Unpacking boxes and memories

The kind of field my father hunted for artifacts.

After three years, my wife and I have finally unpacked all of the boxes since we moved from Ohio’s Amish country to Virginia. It’s another coronavirus sequestering accomplishment that we can check off our “to-do” list.

We weren’t negligent or procrastinating. We knew what those heavy cardboard boxes contained. We just didn’t have a place to display or properly store them. Now that they are unpacked, we still don’t.

My late father divided his extensive Native American artifact collection among his offspring and the grandchildren. He designated who got what primarily based on geography.

Dad marked where he found each artifact he considered “good.” Consequently, Neva and I ended up with the majority of the ones discovered in Holmes County, Ohio, and those from near my wife’s home farm east of Louisville, Ohio.

How Dad marked his finds.

I can’t tell you how many plowed fields Dad and those of us who joined him walked. With heads down and separated six-feet apart, we ambled one end of the field to the other. Yes, we socially distanced before it was even a thing. Doing so allowed us to cover an area more efficiently.

Dad delved deep into historic Native American cultures. His love for history and the near half-century he spent collecting made him a noted amateur archeologist.

As his knowledge and collection grew, Dad began to share what he learned and what he had found. He joined archeology groups. Professional archeologists even invited Dad to join digs to save Indian encampments that would be destroyed for various construction projects or by strip mining.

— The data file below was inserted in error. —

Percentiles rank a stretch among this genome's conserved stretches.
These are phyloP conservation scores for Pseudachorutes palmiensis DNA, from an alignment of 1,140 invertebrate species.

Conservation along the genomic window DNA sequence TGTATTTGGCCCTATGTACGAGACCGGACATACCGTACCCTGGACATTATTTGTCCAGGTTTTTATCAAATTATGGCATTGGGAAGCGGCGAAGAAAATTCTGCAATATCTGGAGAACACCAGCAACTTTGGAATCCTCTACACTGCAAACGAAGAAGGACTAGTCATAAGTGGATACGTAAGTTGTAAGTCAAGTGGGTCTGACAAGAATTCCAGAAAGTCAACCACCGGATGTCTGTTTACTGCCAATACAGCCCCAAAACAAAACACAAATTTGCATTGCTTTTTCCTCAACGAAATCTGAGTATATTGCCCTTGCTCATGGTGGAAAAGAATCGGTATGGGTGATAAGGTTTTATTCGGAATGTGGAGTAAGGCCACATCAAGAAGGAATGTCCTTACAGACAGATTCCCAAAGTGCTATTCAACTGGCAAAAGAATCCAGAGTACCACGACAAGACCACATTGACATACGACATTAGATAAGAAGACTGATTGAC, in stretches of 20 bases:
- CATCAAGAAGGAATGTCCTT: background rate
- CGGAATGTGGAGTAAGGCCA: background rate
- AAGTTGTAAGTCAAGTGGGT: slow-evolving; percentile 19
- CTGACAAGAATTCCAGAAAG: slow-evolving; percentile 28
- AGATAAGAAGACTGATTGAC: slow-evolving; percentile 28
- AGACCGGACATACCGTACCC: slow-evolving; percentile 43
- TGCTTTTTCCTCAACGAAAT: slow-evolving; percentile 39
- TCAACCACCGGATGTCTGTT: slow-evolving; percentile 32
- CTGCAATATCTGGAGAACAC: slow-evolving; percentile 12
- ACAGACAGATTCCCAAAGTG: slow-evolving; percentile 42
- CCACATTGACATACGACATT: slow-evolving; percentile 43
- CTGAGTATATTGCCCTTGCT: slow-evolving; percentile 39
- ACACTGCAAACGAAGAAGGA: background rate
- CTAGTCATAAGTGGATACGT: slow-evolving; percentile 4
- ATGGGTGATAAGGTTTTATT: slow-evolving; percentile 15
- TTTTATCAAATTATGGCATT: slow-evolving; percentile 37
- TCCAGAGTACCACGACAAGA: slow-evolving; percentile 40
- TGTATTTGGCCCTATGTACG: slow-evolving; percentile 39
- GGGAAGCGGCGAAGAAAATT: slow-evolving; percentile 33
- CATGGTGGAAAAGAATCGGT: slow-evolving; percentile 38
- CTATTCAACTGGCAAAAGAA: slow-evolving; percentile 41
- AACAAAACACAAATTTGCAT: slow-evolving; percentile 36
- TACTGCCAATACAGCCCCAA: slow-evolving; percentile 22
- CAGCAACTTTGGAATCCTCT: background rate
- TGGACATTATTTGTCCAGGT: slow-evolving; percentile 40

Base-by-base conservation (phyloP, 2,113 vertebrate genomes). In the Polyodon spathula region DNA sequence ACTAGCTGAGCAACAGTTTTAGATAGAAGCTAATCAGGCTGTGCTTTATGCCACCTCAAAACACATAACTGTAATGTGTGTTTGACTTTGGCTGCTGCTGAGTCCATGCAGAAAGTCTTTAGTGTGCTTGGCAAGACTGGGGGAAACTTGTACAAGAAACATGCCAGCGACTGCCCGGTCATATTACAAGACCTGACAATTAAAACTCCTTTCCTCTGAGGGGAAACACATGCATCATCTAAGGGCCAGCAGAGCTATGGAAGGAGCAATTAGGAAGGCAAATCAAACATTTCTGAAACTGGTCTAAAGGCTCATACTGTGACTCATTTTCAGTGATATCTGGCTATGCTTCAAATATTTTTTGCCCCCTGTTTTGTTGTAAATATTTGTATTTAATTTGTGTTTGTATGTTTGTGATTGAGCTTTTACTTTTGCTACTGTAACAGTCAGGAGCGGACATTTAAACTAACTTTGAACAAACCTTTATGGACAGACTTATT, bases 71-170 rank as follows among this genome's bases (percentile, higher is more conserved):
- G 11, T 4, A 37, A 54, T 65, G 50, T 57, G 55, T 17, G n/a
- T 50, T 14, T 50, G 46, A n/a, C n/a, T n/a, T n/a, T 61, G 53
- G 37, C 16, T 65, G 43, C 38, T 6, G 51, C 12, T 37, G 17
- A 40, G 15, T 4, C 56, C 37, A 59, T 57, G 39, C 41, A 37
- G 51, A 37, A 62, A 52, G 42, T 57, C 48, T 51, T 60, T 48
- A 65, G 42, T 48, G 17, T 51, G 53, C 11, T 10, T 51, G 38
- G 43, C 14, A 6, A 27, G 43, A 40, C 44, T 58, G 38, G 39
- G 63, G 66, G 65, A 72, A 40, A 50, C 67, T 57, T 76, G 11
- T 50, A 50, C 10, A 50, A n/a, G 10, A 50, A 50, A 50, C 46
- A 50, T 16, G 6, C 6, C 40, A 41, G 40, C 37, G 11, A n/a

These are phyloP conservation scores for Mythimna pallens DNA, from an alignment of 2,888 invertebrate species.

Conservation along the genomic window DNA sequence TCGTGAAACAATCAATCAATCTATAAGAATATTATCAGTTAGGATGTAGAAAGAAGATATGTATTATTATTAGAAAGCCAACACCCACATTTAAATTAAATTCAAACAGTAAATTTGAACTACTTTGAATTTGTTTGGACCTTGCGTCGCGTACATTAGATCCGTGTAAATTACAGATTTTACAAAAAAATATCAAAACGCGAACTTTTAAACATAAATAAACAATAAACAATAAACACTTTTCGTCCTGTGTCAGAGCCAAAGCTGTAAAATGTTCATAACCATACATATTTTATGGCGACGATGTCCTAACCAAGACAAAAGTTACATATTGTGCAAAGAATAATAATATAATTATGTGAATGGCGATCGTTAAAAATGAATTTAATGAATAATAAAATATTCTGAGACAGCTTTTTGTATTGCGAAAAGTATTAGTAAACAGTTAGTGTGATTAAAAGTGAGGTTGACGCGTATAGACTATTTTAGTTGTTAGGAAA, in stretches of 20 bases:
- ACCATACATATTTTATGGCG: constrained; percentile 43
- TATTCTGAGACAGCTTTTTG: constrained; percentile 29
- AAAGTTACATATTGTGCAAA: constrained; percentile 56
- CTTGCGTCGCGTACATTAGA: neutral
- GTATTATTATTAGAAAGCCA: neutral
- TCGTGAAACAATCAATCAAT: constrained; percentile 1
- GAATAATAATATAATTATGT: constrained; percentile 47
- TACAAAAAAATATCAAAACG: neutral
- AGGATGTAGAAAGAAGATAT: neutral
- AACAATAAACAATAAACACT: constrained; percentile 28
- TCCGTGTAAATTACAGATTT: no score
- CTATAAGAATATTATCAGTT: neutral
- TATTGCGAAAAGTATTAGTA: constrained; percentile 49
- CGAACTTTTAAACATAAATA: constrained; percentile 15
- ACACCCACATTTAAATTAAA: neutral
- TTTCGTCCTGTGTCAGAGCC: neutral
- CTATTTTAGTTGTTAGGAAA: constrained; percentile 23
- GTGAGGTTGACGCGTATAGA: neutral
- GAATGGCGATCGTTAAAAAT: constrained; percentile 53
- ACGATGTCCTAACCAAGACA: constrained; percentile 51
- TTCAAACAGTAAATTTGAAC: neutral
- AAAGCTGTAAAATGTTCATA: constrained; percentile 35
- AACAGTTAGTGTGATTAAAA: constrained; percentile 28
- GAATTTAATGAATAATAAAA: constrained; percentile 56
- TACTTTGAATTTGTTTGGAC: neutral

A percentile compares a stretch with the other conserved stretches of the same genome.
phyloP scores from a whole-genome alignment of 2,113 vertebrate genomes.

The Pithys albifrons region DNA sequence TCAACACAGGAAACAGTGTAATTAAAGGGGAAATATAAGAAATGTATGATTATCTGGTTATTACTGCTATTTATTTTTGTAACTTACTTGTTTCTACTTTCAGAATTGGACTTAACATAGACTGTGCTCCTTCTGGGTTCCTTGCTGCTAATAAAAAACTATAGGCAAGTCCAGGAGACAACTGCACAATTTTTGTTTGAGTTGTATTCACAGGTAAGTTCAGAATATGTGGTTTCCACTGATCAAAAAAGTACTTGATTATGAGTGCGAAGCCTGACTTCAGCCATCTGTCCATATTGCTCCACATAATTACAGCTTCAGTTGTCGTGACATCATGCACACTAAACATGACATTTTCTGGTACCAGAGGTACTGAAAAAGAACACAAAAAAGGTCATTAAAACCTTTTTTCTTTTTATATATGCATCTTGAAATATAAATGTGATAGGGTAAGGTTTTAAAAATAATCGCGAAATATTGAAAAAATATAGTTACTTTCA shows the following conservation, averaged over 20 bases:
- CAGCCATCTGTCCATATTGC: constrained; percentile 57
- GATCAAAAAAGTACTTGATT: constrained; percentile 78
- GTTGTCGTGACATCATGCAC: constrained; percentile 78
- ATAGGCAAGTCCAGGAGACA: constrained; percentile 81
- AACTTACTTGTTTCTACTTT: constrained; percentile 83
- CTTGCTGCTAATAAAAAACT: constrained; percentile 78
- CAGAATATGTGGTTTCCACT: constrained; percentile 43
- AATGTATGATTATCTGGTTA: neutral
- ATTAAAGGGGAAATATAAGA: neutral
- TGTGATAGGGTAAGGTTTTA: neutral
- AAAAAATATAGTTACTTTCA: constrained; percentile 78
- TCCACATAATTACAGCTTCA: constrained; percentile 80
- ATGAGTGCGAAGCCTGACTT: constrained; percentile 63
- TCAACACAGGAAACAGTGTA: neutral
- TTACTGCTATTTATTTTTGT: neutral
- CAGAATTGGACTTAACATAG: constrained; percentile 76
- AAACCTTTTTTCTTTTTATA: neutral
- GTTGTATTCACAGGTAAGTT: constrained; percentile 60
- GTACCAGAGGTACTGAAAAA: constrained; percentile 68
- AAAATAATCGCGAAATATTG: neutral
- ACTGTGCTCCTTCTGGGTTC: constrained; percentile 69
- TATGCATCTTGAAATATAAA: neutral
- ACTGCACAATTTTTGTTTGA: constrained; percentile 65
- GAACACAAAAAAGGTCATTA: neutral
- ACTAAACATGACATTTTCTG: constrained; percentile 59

Dad even spent his lunchtimes on lovely days looking for surface finds near his workplace in Akron, Ohio. When his job required travel, Dad scoured fields in Arizona, California, and many other states.

Dad accompanied our mother on artists retreats to North Carolina. While the artists painted, Dad visited local farmers to inquire about hunting their fields.

The landowners often showed him what they had already found, and Dad would gladly identify and date the points and pottery shards for the farmers. For that, he gained access to their land, made new friends, and expanded his collection.

Our artist mother would occasionally return the favor by accompanying Dad on a dig. One of her paintings graced the book cover that documented one significant excavation.

Dad lecturing at the retirement home.

Dad lectured at schools, church meetings, service organizations, presented at historical society gatherings, and at the retirement home where he died. He even won a few awards for his displays at archeology shows.

I found one of Dad’s notecards that he used in his presentations. It was an impressive list of how indigenous peoples used natural renewable resources. Dad shared how the Indians used the entire animal that they had killed. They ate the meat, fashioned clothing and shelter from hides, and used bones for tools.

Ironically, Dad privately questioned why Native Americans, as intuitive and ingenious as they were, didn’t develop the country the way European immigrants did. With his Germanic linage, I sensed it was a rhetorical question.

I found it curious, even disconcerting that Dad admired and taught about a people and their cultures, and yet he didn’t comprehend their devotion to preserving the environment they so cherished. Nor did he address the horrendous treatment of indigenous peoples that even continues today. In retrospect, I should have pressed my father on those issues.

Marian and Dick Stambaugh. One of my mother’s paintings is on the wall behind her.
I loved my father, and I love that he bequeathed so many of his artifacts to the family. For me, they serve as tangible reminders to universally respect all peoples, no matter their color or creeds, then and now.

© Bruce Stambaugh 2020